Why do you think so many people don’t love themselves?  There is a medical term that [the late] Dr. Conrad Baars, an eminent psychiatrist called it–deprivation neurosis. He meant that oftentimes in life, no one gives us the gift of affirmations so we never can become who we are and celebrate who we are. Significant others have always praised our performance or demanded perfect performance and never simply celebrated our essence. When I don’t get the gift of affirmation that is absolutely tied to who I am as apart from what I do, I end up believing I have to do to become who I am.

With that we set up a whole cycle of pain, disappointment and sabotage because no one has ever said “You’re a wonderful person” or “I love you.” All of us growing up need someone who offers us that unconditional love and affirmation. If you didn’t get it you need to figure out how to appropriate it into your own life with your own disciplines and practices and also by building relationships with people who are not toxic or dysfunctional. [You need} someone who genuinely cares about you and can mirror back that you’re a good person and have gifts and capacities. All of us struggle with this. To me the key to why people don’t celebrate who they are is they don’t feel good about themselves. They feel they don’t measure up.

How would you define self-love? When I’m talking about self-love I’m not talking about an egocentric narcissist, consumed with myself, which is born out of insecurity. Self-esteem is a feeling, a reflection of the respect, love and value you have for yourself. It’s a skill that has to be developed. We’re not taught that skill in school. At some point you have to understand that you have to affirm and value who you are. If you don’t, you can’t give anyone else anything because you can’t give what you don’t have.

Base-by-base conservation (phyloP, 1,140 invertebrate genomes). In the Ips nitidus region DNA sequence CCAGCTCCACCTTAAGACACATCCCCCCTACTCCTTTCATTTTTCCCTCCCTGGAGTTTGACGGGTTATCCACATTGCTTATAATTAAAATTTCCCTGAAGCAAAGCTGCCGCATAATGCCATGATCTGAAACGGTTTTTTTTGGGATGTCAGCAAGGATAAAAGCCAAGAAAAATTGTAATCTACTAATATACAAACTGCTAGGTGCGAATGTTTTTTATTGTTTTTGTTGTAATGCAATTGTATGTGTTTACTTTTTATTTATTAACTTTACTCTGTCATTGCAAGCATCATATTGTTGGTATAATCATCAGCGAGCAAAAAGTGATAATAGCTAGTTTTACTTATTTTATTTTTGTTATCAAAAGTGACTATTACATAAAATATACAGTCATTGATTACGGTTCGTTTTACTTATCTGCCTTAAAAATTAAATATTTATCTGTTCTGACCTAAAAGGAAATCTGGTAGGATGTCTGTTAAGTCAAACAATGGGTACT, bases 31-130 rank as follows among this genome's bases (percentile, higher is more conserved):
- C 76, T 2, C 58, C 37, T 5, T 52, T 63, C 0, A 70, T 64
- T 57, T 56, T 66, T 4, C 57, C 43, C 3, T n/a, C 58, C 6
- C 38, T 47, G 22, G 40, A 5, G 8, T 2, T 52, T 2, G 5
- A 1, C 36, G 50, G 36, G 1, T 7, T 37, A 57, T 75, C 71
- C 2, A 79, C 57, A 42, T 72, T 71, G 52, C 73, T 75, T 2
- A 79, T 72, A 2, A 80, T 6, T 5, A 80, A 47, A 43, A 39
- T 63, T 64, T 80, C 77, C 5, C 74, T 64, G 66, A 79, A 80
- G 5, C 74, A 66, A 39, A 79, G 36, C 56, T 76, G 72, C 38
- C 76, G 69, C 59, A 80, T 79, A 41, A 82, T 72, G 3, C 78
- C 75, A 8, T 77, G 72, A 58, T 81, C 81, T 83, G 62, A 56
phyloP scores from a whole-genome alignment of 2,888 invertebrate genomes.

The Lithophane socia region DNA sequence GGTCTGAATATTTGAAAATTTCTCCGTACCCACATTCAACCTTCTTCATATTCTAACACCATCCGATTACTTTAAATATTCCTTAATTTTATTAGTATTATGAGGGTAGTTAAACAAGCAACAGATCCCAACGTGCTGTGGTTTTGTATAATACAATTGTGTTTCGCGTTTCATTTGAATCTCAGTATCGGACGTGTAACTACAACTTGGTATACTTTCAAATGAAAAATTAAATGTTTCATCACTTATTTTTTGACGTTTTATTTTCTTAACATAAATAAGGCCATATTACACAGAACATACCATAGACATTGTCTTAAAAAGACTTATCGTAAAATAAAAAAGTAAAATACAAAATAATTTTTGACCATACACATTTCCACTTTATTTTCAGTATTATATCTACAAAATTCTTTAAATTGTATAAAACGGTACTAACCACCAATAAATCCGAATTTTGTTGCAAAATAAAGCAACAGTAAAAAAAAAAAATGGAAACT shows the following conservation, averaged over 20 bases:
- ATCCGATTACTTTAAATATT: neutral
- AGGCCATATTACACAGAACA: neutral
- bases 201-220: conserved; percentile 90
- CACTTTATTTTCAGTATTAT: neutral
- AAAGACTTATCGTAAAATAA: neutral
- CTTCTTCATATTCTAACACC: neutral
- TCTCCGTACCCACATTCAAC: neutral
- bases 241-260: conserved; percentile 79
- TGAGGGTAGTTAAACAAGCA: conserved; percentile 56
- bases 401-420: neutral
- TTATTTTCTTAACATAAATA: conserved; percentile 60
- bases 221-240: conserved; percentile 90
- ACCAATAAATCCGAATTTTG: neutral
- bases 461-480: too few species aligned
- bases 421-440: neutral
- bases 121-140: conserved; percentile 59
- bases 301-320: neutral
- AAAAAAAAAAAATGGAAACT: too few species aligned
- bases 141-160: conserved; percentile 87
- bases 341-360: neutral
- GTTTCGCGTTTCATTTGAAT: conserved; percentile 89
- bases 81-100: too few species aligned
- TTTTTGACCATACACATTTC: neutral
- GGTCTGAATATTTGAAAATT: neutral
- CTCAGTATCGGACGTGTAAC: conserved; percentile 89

When people are in low ego, it means they are really comfortable in their skin. They don’t have to prove anything to anyone. They celebrate who they are and are in very high esteem because nobody can take away from them the value they know they’re worth. They live an affirming lifestyle and treat themselves in ways that they would like to be treated. Someone who is truly living an affirming lifestyle has the ability to bring others people into aliveness because they’re not carrying around the excess baggage of trying to please anybody else. They’re done playing that game.

How can people increase their self-love? You can spend the rest of your life looking at what’s wrong with you. Then you have people in positive psychology movement like Martin Seligman who ask, “What’s right with me?” Learning how to apply those principles helps you build up a reserve internally of affirming feelings and a sense of being motivated to getting your want to like yourself back. Then your how to will follow. If you work with these principles, they will work with you. In my opinion they’re inexorable laws. They govern the functioning of human existence. When we can tap into those things we can sit back and let those principles operate in us and bring us into a real sense of freedom and self-worth and, all that’s tied to learning how to appropriately and diligently love who we are.

–Check out Dr. Mark Chironna‘s latest book, 7 Secrets to Unfolding Destiny.

Take the self-love challenge and get my book, How Do I Love Me? Let Me Count the Ways for free at http://howdoiloveme.com. And you can post your loving acts HERE to reinforce your intention to love yourself. Read my 31 Days of Self-Love Posts HERE.

Please leave comments under my posts so we can stay connected.

More from Beliefnet and our partners
Close Ad